How much does insurance go up after an accident?
Car insurers may raise your rate after you get into an accident and file a claim. Your exact rate increase will depend on the type of accident and your insurer. Some insurers offer accident forgiveness programs so you won't see a rate increase after certain types of accidents, like your first accident or smaller accidents. As of November 2022, in most states, Progressive offers accident forgiveness for claims that total less than $500 as soon as you become a customer.
How long does an accident affect my insurance rate?
In general, insurance companies look back at several years of your driving history when determining your car insurance rate. The amount of time an accident remains on your driving record, which can be used to determine your car insurance rate, may vary by your state and insurer.
How do at-fault vs. no-fault accidents affect my insurance rate?
At-fault accidents: Accidents you cause will almost always raise your insurance rate. In certain states, however, your insurer may not raise your premium for an accident if the damage is under a certain dollar amount. Your insurance company will stop charging you for the accident after a certain number of years (the length varies by insurer and state).
Do insurance rates go up after no-fault accidents?
It may seem unfair, but accidents that aren't your fault may still increase your rate in certain states. Not-at-fault accidents can indicate a higher likelihood of future accidents. However, your rate may not increase as much as it would for an at-fault accident. As with speeding tickets and most other violations, not-at-fault accidents stay on your driving record for a certain number of years (the length varies by state).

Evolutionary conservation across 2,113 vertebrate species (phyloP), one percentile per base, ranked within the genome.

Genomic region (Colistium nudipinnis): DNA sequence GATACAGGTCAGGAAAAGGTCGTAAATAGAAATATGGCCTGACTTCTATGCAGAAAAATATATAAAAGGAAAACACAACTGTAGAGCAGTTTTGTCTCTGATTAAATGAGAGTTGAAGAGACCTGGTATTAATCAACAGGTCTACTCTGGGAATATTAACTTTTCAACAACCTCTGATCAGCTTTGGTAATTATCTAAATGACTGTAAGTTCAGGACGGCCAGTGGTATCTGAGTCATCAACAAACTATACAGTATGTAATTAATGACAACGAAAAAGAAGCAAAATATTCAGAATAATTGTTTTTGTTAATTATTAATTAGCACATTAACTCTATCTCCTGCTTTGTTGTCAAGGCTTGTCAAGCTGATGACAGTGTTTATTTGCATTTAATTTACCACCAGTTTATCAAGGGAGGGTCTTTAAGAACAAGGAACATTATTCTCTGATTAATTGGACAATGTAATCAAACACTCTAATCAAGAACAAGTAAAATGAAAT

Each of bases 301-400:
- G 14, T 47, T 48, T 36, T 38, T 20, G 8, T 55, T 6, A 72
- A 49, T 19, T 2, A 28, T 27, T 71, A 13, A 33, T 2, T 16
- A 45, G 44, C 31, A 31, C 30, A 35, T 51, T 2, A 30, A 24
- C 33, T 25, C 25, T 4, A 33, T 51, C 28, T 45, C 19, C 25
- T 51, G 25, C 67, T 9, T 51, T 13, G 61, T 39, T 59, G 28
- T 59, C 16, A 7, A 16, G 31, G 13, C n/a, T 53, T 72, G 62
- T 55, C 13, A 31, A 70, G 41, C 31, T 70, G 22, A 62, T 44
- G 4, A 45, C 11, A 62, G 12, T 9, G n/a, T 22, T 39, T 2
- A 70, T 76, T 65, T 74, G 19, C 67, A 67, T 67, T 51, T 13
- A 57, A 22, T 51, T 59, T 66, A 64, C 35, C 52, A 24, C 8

Will comprehensive claims increase my rate?
Yes, a comprehensive claim might increase your rate, but maybe not as much as an at-fault accident would. Comprehensive claims include non-collision events like car theft, car vandalism, car fire, chipped/cracked windshield, hitting an animal, and acts of nature. Because these events are typically out of your control, insurance companies may not raise your rate as much as they would for an at-fault accident.
Insurers factor in comprehensive claims because they can indicate higher risk for filing more claims. For example: If you hit a deer once, insurers may view you as more likely to make another claim in the future.
What should I do after an accident?
After you've been in a car accident, your first steps are to ensure everyone's safety, report the accident to the police, exchange insurance information with the other driver, and start the insurance claims process. Find out how to file an insurance claim.
If you're looking for ways to ensure you're getting the lowest insurance rate after an accident, explore these resources:
- Tips to get cheap car insurance at Progressive
- Guide to switching car insurance companies
- How to shop for car insurance
How accident forgiveness can help
Depending on your state, Progressive customers enjoy Accident Forgiveness benefits through our Loyalty Rewards program. If you qualify, we won't increase your rate because you had an accident — even if it's your fault. The longer you're with Progressive, the better the Accident Forgiveness benefit. Here's how it works:
Small accident forgiveness
Your rate won't go up if you have a small claim of $500 or less. Progressive customers automatically get Small Accident Forgiveness in most states for free as soon as you start your Progressive policy.
Large accident forgiveness
You automatically get this free benefit in most states if you've been a Progressive customer for at least five years and accident and violation-free for up to five years. Then your rate won't increase if you have an accident. Large Accident Forgiveness can vary by state.
Progressive Accident Forgiveness
You can also purchase Progressive Accident Forgiveness when you first buy your Progressive policy or during policy renewal.* With this benefit, you may be eligible to have one accident forgiven per policy period. And you'll still have access to the free small and large accident forgiveness benefits — which means you could have more than one accident forgiven during the same policy period.